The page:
This report addresses the application of genomics in current nursing education and practice. It is stated that this field of scientific knowledge wields an increased potential in terms of genetic disease identification, prevention, and treatment. However, the observed misconceptions and ignorance prevent genomics from becoming a more important part of the nursing framework. This paper synthesizes the academic body of knowledge in regard to the current state of research and the most promising avenues of improvement. It is concluded that nursing education is the essential level at which genomics expertise needs to be embedded. This idea mainly concerns advanced nursing practice degrees, starting from the Master’s level. This way, the inner strengths of such nurses can be utilized to raise the awareness of the professional communities and address policy-makers for meaningful changes.
George M. Church once said: “If you get very fine, accurate, and inexpensive control over your genome, you can fundamentally change the kind of organism you are. You are extending human capacity.” In other words, the human genome contains invaluable data in regard to the various diseases’ predispositions and treatment options. This area of knowledge has been at the center of rigorous research ever since its discovery. Simultaneously, it raised heated debates regarding genome studies’ feasibility, ethics, and possible repercussions. It is theorized that decoding this data will provide insight into the origins of multiple conditions that were previously deemed incurable. In a way, the genome reflects the laws of nature itself, and this feature has never ceased to fascinate experts and researchers in the fields of medicine and microbiology. While the opponents of genome studies argue that tampering with the foundation of life is unwise, the current body of knowledge suggests an increased potential for such research in disease examination and eradication. Thus, the novelty of this area, combined with its colossal potential, determines the interest in the topic.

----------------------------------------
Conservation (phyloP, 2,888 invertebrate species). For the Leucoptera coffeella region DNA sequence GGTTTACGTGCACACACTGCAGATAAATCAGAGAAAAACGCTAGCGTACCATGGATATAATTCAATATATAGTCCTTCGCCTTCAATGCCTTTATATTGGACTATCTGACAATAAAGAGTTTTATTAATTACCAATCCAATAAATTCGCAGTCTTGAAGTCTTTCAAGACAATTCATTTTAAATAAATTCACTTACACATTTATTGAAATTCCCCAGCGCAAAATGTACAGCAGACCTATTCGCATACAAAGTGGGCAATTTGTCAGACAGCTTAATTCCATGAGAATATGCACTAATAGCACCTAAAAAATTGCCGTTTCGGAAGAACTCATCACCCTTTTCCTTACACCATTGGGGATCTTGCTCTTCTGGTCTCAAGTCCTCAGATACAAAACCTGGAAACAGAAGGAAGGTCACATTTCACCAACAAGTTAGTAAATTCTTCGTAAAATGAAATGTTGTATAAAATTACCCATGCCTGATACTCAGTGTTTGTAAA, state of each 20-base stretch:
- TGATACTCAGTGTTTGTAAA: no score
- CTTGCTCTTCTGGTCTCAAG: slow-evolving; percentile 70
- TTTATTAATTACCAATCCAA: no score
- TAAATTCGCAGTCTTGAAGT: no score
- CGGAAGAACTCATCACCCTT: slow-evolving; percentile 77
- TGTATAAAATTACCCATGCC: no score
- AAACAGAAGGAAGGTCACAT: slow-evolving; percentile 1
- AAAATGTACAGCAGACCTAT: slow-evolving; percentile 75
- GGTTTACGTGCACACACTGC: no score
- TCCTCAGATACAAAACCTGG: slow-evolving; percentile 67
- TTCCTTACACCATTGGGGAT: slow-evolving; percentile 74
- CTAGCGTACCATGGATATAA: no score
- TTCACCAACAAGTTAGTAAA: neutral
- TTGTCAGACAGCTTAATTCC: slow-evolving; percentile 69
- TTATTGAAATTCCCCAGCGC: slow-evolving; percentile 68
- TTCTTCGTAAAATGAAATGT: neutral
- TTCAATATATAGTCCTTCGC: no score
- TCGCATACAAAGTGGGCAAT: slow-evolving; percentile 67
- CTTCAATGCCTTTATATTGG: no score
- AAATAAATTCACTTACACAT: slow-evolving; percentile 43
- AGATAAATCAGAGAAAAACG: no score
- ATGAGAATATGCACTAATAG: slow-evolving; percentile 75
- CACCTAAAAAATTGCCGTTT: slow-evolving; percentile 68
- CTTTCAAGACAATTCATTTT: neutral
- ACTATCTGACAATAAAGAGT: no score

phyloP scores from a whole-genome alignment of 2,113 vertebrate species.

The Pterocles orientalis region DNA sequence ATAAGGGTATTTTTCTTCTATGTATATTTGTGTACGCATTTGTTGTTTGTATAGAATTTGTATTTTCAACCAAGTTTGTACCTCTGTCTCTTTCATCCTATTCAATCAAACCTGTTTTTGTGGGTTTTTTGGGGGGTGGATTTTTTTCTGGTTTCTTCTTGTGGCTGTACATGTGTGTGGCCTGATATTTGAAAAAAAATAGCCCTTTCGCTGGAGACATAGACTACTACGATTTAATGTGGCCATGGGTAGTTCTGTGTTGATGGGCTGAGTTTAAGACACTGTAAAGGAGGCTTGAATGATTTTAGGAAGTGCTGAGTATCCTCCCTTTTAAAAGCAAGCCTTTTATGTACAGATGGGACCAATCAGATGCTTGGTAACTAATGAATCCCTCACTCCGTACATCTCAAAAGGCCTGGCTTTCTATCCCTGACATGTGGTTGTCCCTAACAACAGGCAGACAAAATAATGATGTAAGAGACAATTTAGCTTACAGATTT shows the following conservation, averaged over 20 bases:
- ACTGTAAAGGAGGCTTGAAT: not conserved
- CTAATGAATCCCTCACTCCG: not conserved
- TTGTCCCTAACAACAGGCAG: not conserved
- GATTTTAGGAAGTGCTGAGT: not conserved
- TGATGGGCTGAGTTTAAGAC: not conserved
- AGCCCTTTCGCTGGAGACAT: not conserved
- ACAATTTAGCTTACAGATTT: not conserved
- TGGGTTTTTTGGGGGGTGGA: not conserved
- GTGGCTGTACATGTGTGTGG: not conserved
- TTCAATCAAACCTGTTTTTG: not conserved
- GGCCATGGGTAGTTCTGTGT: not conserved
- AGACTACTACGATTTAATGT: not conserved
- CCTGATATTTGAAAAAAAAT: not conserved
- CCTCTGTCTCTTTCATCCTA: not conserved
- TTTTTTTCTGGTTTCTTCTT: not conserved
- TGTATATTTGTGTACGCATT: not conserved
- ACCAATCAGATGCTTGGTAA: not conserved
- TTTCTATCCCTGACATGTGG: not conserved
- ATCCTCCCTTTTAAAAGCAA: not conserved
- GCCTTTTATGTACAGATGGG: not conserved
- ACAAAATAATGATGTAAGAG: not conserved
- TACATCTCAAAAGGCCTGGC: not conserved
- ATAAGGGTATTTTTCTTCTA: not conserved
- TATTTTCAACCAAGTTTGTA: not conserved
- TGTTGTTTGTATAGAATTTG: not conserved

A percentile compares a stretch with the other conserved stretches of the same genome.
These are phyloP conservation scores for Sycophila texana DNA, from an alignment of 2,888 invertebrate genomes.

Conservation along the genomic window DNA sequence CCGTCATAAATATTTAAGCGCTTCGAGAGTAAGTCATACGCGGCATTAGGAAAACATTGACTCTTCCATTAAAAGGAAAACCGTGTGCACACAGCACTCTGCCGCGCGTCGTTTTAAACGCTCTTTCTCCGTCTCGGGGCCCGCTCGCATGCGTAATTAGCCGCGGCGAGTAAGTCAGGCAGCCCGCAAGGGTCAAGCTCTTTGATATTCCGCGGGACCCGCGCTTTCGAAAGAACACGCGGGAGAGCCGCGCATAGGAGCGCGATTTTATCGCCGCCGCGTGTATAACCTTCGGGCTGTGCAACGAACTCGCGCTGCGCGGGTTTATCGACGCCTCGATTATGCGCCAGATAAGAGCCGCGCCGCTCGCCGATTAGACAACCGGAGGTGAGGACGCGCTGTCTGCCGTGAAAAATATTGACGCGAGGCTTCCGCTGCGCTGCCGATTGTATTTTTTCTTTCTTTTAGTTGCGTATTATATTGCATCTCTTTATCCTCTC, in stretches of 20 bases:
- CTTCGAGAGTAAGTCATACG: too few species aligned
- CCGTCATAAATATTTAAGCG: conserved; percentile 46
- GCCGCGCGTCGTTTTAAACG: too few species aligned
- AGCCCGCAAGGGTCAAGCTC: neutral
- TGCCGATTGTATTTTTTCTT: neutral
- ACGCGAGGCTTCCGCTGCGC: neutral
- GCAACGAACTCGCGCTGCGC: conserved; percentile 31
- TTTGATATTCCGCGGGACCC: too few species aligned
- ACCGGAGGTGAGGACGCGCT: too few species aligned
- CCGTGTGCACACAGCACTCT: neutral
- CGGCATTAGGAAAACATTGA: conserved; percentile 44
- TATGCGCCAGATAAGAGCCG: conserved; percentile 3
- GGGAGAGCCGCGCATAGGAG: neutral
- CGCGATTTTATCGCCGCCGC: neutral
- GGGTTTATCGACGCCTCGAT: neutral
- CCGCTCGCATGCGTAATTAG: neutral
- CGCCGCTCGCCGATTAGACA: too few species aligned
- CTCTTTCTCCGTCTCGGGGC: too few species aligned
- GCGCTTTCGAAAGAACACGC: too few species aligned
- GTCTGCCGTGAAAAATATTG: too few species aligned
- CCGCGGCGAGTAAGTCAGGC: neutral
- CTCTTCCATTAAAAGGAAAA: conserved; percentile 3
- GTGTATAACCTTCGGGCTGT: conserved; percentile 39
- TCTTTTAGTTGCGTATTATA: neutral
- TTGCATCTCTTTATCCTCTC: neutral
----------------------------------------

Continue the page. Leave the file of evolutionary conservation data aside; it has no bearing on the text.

From a nursing perspective, one of the key objectives is to provide each patient with a better quality of life, enhancing their well-being and resilience on both physical and mental levels. Each nurse is bound to encounter people suffering from serious, virtually incurable conditions throughout their career. Under such circumstances, the most they can do is to reduce the pain and prolong life to the maximum extent possible. In this context, nurses’ interest to advanced practices and the new, breakthrough solution is natural. Genomics is exactly the discipline that wields serious potential in terms of introducing such profound changes into the field. Calzone et al. (2018a) state that nurses play “a pivotal role in bringing the benefits of genomics and precision medicine to everyday health care” (p. 249). The application of genomics in prenatal and newborn screening is particularly important since it ensures a better understanding of a child’s condition, enabling the prevention of serious complications. As such, the knowledge of genomics incorporated into nursing practice can practically change the world by improving the health and well-being of entire generations.